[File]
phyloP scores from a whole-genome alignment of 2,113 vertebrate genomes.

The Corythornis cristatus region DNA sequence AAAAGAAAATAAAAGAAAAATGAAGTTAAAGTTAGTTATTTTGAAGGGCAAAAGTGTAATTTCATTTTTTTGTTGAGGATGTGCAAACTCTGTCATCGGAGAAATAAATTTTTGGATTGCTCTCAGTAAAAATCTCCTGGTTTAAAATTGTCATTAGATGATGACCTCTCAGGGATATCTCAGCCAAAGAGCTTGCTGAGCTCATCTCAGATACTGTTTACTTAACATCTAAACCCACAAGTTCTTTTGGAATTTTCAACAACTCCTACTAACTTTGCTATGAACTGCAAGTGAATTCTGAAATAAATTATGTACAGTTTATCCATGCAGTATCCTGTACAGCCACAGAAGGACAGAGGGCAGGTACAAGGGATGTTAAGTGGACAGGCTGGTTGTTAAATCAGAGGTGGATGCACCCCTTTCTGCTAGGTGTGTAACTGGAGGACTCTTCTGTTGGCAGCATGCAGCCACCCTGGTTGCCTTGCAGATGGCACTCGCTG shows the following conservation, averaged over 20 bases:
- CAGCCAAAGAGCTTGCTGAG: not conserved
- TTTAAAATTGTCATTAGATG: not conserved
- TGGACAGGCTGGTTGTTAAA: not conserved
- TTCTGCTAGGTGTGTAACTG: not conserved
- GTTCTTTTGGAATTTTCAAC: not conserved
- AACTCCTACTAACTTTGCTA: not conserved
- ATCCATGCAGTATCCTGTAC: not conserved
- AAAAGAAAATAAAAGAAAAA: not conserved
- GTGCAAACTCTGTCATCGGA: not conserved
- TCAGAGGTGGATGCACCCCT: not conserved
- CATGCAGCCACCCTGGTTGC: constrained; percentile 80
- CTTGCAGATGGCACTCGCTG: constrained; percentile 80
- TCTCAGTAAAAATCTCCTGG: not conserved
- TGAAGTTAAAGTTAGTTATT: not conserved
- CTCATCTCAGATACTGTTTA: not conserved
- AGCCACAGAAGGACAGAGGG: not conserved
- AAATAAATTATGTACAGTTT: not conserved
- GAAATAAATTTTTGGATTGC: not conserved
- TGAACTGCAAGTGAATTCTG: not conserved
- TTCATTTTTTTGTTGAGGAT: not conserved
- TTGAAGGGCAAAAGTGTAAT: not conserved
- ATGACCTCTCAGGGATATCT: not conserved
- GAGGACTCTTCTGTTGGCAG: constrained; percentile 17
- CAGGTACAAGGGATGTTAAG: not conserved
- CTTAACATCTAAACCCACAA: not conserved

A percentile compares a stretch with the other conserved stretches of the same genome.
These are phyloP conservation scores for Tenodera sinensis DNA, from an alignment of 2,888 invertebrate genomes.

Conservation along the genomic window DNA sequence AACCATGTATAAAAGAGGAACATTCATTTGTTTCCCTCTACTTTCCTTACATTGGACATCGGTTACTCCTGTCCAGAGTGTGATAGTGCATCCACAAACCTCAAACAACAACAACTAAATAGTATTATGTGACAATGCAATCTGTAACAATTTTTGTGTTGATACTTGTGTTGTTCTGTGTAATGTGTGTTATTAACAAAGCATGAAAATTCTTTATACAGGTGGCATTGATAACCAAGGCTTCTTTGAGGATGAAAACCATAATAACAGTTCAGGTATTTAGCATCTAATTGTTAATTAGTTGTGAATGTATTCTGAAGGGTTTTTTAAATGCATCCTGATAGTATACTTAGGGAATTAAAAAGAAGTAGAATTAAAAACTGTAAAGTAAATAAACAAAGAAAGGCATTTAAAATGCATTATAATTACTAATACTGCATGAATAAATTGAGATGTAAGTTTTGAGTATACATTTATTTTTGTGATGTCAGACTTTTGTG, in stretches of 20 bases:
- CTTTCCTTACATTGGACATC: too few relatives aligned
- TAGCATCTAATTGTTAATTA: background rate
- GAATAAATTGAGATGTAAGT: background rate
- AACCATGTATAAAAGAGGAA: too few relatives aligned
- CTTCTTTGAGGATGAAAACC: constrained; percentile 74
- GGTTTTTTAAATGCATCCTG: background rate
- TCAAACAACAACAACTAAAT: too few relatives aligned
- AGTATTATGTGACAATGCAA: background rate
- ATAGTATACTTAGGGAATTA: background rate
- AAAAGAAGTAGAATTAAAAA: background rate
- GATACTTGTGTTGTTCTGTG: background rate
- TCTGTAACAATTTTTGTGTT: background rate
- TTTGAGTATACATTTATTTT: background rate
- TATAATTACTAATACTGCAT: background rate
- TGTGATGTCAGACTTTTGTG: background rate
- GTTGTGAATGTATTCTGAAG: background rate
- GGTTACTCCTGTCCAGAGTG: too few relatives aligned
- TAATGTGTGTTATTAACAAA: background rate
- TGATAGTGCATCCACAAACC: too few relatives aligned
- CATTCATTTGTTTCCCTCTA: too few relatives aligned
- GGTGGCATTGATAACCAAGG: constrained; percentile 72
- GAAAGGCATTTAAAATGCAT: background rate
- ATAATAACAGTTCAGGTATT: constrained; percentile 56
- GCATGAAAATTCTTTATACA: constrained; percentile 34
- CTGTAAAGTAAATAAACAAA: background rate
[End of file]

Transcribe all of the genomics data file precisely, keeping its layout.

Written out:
phyloP scores from a whole-genome alignment of 2,113 vertebrate genomes.

The Corythornis cristatus region DNA sequence AAAAGAAAATAAAAGAAAAATGAAGTTAAAGTTAGTTATTTTGAAGGGCAAAAGTGTAATTTCATTTTTTTGTTGAGGATGTGCAAACTCTGTCATCGGAGAAATAAATTTTTGGATTGCTCTCAGTAAAAATCTCCTGGTTTAAAATTGTCATTAGATGATGACCTCTCAGGGATATCTCAGCCAAAGAGCTTGCTGAGCTCATCTCAGATACTGTTTACTTAACATCTAAACCCACAAGTTCTTTTGGAATTTTCAACAACTCCTACTAACTTTGCTATGAACTGCAAGTGAATTCTGAAATAAATTATGTACAGTTTATCCATGCAGTATCCTGTACAGCCACAGAAGGACAGAGGGCAGGTACAAGGGATGTTAAGTGGACAGGCTGGTTGTTAAATCAGAGGTGGATGCACCCCTTTCTGCTAGGTGTGTAACTGGAGGACTCTTCTGTTGGCAGCATGCAGCCACCCTGGTTGCCTTGCAGATGGCACTCGCTG shows the following conservation, averaged over 20 bases:
- CAGCCAAAGAGCTTGCTGAG: not conserved
- TTTAAAATTGTCATTAGATG: not conserved
- TGGACAGGCTGGTTGTTAAA: not conserved
- TTCTGCTAGGTGTGTAACTG: not conserved
- GTTCTTTTGGAATTTTCAAC: not conserved
- AACTCCTACTAACTTTGCTA: not conserved
- ATCCATGCAGTATCCTGTAC: not conserved
- AAAAGAAAATAAAAGAAAAA: not conserved
- GTGCAAACTCTGTCATCGGA: not conserved
- TCAGAGGTGGATGCACCCCT: not conserved
- CATGCAGCCACCCTGGTTGC: constrained; percentile 80
- CTTGCAGATGGCACTCGCTG: constrained; percentile 80
- TCTCAGTAAAAATCTCCTGG: not conserved
- TGAAGTTAAAGTTAGTTATT: not conserved
- CTCATCTCAGATACTGTTTA: not conserved
- AGCCACAGAAGGACAGAGGG: not conserved
- AAATAAATTATGTACAGTTT: not conserved
- GAAATAAATTTTTGGATTGC: not conserved
- TGAACTGCAAGTGAATTCTG: not conserved
- TTCATTTTTTTGTTGAGGAT: not conserved
- TTGAAGGGCAAAAGTGTAAT: not conserved
- ATGACCTCTCAGGGATATCT: not conserved
- GAGGACTCTTCTGTTGGCAG: constrained; percentile 17
- CAGGTACAAGGGATGTTAAG: not conserved
- CTTAACATCTAAACCCACAA: not conserved

A percentile compares a stretch with the other conserved stretches of the same genome.
These are phyloP conservation scores for Tenodera sinensis DNA, from an alignment of 2,888 invertebrate genomes.

Conservation along the genomic window DNA sequence AACCATGTATAAAAGAGGAACATTCATTTGTTTCCCTCTACTTTCCTTACATTGGACATCGGTTACTCCTGTCCAGAGTGTGATAGTGCATCCACAAACCTCAAACAACAACAACTAAATAGTATTATGTGACAATGCAATCTGTAACAATTTTTGTGTTGATACTTGTGTTGTTCTGTGTAATGTGTGTTATTAACAAAGCATGAAAATTCTTTATACAGGTGGCATTGATAACCAAGGCTTCTTTGAGGATGAAAACCATAATAACAGTTCAGGTATTTAGCATCTAATTGTTAATTAGTTGTGAATGTATTCTGAAGGGTTTTTTAAATGCATCCTGATAGTATACTTAGGGAATTAAAAAGAAGTAGAATTAAAAACTGTAAAGTAAATAAACAAAGAAAGGCATTTAAAATGCATTATAATTACTAATACTGCATGAATAAATTGAGATGTAAGTTTTGAGTATACATTTATTTTTGTGATGTCAGACTTTTGTG, in stretches of 20 bases:
- CTTTCCTTACATTGGACATC: too few relatives aligned
- TAGCATCTAATTGTTAATTA: background rate
- GAATAAATTGAGATGTAAGT: background rate
- AACCATGTATAAAAGAGGAA: too few relatives aligned
- CTTCTTTGAGGATGAAAACC: constrained; percentile 74
- GGTTTTTTAAATGCATCCTG: background rate
- TCAAACAACAACAACTAAAT: too few relatives aligned
- AGTATTATGTGACAATGCAA: background rate
- ATAGTATACTTAGGGAATTA: background rate
- AAAAGAAGTAGAATTAAAAA: background rate
- GATACTTGTGTTGTTCTGTG: background rate
- TCTGTAACAATTTTTGTGTT: background rate
- TTTGAGTATACATTTATTTT: background rate
- TATAATTACTAATACTGCAT: background rate
- TGTGATGTCAGACTTTTGTG: background rate
- GTTGTGAATGTATTCTGAAG: background rate
- GGTTACTCCTGTCCAGAGTG: too few relatives aligned
- TAATGTGTGTTATTAACAAA: background rate
- TGATAGTGCATCCACAAACC: too few relatives aligned
- CATTCATTTGTTTCCCTCTA: too few relatives aligned
- GGTGGCATTGATAACCAAGG: constrained; percentile 72
- GAAAGGCATTTAAAATGCAT: background rate
- ATAATAACAGTTCAGGTATT: constrained; percentile 56
- GCATGAAAATTCTTTATACA: constrained; percentile 34
- CTGTAAAGTAAATAAACAAA: background rate